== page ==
Regionalization and Globalization in the Modern World Economy: Perspectives on the Third World and Transitional Economies

By Alex E. Fernández Jilberto; André Mommen | Go to book overview

5

PREPARING THE RUSSIAN ECONOMY FOR WORLD MARKET INTEGRATION 1

Vladimir V. Popov

INTRODUCTION

The Russian (and the Commonwealth of Independent States, CIS) path of economic transformation, though not so much by design of the policy-makers, but rather due to the flow of events, has proved to be very different from both the shock therapy treatment adopted by most East European countries and by the Baltic states, and the gradual approach adopted by China. The former managed to achieve macro-economic stabilization (and bring down inflation) shortly after the immediate deregulation of prices, whereas the latter kept inflation under control while liberalizing prices gradually. In contrast, Russia and the other CIS states deregulated prices instantly, but failed to proceed with macro-economic stabilization. The Russian reform path may thus be described as inconsistent shock therapy, which implies that Russia tried, but has not succeeded in carrying out conventional ‘big bang’ policies. At the same time the economic transformation in Russia has proved to be associated with greater costs than elsewhere. The recession has been in force for seven years (1990-96) already and has caused a reduction of Gross Domestic Product (GDP) of nearly 50 per cent. Worse indicators were observed only in some Former Soviet Union (FSU) states and in countries affected by wars. In the East European countries the recession lasted for three to four years causing the reduction of output by 20 to 30 per cent, whereas in China and Vietnam reforms led to an immediate increase in output.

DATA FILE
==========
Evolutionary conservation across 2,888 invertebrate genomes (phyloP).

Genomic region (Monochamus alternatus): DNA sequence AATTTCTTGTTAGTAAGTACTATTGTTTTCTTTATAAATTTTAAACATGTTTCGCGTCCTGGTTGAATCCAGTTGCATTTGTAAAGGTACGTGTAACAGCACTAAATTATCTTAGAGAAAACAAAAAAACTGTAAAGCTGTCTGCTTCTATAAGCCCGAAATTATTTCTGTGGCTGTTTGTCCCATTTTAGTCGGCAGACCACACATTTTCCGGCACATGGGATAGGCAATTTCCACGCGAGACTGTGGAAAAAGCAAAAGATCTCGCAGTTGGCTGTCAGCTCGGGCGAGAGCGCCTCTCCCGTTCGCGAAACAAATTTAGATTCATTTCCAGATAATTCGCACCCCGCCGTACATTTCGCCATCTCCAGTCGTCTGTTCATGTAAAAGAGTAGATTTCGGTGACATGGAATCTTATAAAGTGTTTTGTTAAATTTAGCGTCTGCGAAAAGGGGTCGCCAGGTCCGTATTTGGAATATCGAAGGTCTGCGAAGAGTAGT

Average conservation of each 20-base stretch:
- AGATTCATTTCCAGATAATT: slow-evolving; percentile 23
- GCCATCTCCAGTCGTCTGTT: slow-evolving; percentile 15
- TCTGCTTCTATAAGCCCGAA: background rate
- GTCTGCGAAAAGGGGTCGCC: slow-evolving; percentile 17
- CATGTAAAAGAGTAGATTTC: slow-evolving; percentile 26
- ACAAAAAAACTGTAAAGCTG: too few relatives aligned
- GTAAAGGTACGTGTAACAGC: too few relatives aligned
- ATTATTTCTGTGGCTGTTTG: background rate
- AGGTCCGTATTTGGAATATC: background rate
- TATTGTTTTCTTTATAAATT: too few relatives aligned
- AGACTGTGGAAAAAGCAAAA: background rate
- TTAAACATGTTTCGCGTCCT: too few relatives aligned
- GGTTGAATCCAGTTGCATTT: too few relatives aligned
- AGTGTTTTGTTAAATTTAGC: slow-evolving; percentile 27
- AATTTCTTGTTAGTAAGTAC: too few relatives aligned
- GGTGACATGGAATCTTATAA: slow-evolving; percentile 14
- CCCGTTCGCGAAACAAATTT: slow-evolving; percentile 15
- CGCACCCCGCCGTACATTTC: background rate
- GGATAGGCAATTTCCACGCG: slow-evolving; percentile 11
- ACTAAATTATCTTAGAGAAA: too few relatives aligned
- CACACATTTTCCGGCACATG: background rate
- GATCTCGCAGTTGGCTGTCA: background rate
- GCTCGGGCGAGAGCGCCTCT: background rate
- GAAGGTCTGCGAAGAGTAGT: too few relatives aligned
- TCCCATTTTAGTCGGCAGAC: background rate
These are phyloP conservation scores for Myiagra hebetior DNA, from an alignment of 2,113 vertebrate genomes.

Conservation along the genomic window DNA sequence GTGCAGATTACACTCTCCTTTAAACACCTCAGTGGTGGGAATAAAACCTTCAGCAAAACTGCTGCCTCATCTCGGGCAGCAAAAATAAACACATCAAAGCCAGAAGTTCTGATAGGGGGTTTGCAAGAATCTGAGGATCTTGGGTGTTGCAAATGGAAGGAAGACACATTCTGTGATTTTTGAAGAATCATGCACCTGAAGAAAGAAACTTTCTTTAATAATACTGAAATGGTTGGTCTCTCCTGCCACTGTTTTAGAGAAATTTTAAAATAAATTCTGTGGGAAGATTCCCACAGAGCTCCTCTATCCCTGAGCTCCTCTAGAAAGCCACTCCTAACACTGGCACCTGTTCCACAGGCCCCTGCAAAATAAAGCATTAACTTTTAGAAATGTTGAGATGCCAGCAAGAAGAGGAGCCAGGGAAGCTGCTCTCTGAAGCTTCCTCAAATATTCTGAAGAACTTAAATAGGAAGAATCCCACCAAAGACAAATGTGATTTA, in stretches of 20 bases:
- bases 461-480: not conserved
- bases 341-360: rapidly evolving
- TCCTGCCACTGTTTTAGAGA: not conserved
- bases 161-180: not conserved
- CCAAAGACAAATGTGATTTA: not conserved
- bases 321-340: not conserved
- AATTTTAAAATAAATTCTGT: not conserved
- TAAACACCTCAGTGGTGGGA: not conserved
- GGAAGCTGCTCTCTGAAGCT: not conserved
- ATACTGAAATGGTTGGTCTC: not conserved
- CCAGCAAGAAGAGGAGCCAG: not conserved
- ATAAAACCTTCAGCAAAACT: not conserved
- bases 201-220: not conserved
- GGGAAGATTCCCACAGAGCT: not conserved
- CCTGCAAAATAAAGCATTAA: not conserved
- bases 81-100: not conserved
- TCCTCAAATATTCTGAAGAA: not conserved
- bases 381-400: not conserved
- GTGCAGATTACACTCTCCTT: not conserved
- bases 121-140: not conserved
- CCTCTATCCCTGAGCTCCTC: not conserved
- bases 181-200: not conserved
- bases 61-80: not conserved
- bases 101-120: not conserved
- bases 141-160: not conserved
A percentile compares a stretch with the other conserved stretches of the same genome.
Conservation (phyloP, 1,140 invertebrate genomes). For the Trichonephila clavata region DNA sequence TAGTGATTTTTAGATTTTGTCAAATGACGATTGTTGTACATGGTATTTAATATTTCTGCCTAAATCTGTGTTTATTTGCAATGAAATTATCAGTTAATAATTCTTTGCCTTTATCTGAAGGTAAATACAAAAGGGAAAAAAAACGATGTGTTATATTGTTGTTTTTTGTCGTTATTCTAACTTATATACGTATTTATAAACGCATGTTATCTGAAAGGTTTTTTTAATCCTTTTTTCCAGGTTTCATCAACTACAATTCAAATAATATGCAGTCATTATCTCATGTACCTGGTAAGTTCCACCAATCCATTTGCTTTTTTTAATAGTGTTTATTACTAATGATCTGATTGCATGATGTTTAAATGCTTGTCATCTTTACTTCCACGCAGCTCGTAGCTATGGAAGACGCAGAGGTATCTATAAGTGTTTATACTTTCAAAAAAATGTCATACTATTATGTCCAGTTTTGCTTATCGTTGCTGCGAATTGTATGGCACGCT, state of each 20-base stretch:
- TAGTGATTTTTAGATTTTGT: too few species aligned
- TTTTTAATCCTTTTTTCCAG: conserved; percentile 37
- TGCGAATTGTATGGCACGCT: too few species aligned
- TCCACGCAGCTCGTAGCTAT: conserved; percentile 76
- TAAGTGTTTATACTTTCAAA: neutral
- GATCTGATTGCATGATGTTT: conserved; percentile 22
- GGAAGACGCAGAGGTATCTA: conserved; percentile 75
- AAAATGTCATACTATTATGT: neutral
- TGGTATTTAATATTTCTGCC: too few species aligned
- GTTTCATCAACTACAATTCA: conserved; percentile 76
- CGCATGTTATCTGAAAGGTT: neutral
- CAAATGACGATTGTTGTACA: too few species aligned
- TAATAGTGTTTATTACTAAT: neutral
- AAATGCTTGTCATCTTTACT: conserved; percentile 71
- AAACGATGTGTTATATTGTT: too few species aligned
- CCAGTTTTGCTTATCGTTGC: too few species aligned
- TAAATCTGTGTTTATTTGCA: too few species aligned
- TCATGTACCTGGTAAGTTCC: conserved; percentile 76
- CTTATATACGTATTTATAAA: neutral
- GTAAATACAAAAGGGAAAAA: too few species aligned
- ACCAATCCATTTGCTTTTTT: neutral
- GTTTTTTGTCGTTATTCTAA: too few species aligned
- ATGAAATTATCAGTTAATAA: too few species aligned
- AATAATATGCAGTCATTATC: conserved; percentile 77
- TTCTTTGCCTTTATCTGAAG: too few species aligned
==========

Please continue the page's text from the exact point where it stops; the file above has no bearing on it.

True, real incomes and real consumption, after plummeting in January 1992, when prices were deregulated, recovered afterwards. Though there is considerable uncertainty over the measurement problems, it appears that in 1995-96 real incomes of the Russian population were on average comparable with the level of the mid-1980s. However, because income inequalities increased tremendously—and much faster than in the East European countries—for the absolute majority of the Russians living standards deteriorated substantially.

Together with the rise in crime rates, the increase in mortality, the reduction of life expectancy and other unfavourable developments (which, again, were more pronounced in Russia that in other economies in transition), this caused

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